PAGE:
Here we report that structural changes in gonadal basement membranes during sex differentiation in the frog Rana rugosa are revealed using an antibody to its laminin component. Immunohistochemical staining indicated that the first sexual dimorphism appeared in testicular cords and ovarian cavities in differentiating gonads of tadpoles at St. 25-3W, three weeks after they reached St. 25. During development, as the testis enlarged, testicular cord partitions appeared to form by invagination of the testicular epithelium. Ovarian cavities also increased in volume. Lamininpositive basement membranes initially surrounded a partial surface of oocytes close to the ovarian cavity, fully covering growing oocytes by St. X. Laminin-reactive signals were present in somatic cells outside seminiferous tubules in the testis and outside oocytes in one-year-old frogs. BrdUlabeling showed that the number of dividing germ cells increased continuously in male gonads but increased in females only up to St. V, declining at St. X and thereafter. The number of dividing germ cells declined when the basement membranes had fully covered the oocytes. Together, these findings suggest that the first sexual dimorphism in the gonad of R. rugosa first appears as a structural change in the basement membranes. Finally, we speculate that the basement membrane on the surface of oocytes may affect their proliferation in this species.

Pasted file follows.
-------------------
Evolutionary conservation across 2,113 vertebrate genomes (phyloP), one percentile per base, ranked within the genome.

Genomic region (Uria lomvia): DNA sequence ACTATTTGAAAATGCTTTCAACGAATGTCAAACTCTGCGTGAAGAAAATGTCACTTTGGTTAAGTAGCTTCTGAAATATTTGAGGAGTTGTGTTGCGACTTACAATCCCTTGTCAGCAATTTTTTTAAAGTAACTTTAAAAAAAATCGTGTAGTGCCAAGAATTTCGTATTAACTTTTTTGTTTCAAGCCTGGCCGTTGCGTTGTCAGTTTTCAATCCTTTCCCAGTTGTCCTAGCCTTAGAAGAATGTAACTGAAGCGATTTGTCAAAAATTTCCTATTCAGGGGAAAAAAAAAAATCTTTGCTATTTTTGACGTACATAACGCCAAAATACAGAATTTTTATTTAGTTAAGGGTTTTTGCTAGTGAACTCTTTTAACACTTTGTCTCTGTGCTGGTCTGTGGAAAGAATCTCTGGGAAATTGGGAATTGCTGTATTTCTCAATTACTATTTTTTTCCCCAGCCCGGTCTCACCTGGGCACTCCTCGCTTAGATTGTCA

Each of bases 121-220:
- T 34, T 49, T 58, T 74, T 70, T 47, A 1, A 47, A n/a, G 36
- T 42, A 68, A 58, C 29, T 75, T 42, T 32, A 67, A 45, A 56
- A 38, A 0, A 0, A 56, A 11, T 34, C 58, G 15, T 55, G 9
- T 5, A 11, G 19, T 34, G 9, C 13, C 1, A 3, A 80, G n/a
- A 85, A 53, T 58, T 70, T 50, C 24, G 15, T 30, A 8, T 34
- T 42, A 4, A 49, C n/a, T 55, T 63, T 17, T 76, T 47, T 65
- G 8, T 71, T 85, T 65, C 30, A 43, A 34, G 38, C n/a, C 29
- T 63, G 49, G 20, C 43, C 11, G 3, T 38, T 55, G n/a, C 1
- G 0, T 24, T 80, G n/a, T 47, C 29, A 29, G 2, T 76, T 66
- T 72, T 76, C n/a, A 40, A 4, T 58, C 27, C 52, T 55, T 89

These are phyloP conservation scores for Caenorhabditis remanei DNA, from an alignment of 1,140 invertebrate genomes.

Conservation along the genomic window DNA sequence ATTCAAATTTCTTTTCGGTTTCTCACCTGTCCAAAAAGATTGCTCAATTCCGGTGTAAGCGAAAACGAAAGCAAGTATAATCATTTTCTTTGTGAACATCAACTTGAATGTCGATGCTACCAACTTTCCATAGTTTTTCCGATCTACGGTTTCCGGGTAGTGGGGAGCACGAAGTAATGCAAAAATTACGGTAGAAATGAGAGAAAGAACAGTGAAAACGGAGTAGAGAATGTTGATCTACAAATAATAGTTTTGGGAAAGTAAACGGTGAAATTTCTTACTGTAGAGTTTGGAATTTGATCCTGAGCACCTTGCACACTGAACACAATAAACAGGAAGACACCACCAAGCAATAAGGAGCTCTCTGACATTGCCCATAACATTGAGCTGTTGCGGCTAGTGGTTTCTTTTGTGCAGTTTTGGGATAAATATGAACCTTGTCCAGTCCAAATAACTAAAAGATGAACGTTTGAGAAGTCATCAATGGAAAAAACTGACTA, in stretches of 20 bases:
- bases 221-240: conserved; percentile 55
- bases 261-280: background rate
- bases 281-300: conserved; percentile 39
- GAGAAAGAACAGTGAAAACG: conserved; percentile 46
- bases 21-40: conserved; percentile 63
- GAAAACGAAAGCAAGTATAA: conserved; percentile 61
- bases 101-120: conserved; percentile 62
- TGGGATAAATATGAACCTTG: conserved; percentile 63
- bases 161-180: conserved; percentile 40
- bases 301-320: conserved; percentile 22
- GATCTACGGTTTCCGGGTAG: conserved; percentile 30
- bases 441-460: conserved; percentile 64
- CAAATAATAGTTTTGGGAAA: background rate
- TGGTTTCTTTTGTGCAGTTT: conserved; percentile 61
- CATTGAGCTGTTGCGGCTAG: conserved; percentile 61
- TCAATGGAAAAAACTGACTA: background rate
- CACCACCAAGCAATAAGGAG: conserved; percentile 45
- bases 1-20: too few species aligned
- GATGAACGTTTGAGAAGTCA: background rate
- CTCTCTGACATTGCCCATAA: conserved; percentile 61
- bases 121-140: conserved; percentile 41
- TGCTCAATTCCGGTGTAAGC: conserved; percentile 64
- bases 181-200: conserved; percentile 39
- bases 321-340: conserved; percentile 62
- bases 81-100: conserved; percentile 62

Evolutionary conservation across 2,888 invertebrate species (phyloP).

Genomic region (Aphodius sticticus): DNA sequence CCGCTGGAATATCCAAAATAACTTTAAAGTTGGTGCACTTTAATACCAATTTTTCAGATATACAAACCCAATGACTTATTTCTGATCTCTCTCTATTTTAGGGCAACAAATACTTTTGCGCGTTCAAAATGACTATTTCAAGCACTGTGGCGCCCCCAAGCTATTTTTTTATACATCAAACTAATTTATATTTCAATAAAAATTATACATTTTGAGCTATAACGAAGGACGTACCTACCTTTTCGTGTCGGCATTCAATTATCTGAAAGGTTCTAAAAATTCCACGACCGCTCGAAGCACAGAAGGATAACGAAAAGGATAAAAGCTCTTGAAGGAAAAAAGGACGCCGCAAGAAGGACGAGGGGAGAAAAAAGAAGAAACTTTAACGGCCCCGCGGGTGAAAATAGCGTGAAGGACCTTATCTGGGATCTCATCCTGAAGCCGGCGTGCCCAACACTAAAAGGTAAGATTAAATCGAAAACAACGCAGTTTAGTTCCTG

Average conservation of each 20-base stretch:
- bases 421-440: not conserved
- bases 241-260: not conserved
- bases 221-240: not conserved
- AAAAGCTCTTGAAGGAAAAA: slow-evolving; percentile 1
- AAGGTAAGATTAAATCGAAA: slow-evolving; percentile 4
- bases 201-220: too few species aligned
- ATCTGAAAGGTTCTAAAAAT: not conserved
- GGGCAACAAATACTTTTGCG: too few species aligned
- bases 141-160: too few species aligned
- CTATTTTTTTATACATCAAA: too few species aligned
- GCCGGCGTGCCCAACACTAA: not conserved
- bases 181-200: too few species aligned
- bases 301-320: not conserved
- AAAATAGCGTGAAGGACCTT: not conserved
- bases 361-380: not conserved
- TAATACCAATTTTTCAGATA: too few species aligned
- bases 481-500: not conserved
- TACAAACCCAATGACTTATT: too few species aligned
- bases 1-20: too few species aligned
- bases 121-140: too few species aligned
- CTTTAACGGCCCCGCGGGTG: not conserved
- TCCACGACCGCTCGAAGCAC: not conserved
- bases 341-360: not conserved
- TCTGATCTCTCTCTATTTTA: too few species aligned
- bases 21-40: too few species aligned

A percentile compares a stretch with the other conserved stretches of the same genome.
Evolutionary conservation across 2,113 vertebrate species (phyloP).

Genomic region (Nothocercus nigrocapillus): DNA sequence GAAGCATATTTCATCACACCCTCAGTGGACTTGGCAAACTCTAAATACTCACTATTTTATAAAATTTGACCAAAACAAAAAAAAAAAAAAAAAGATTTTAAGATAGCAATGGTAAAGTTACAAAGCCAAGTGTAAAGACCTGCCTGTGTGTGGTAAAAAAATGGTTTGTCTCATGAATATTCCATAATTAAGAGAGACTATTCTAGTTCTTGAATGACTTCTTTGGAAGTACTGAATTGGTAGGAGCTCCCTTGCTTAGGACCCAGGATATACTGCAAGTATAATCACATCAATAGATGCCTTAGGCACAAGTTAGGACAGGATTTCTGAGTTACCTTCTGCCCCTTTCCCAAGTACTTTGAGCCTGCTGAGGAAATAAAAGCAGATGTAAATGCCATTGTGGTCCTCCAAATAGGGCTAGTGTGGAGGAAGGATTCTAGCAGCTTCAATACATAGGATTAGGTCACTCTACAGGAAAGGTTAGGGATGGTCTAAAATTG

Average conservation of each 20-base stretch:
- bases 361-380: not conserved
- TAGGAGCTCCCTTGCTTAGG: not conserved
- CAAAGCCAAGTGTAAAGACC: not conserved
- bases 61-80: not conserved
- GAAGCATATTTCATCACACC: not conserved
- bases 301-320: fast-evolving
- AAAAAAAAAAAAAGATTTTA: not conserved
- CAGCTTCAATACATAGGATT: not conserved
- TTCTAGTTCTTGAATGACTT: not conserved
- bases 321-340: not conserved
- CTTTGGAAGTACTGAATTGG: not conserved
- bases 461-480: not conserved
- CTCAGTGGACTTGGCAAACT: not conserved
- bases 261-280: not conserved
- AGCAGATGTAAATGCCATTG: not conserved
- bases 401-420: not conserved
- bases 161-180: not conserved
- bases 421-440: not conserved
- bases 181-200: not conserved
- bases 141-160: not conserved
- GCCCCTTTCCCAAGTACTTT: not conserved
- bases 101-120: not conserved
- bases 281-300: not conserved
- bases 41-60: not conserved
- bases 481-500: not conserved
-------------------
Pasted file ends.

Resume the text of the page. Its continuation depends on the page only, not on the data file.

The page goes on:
|Number of pages||12|
|Journal||Journal of Experimental Zoology Part A: Ecological Genetics and Physiology|
|Publication status||Published - 2010 Jul 1|
ASJC Scopus subject areas
- Animal Science and Zoology
- Ecology, Evolution, Behavior and Systematics
- Molecular Biology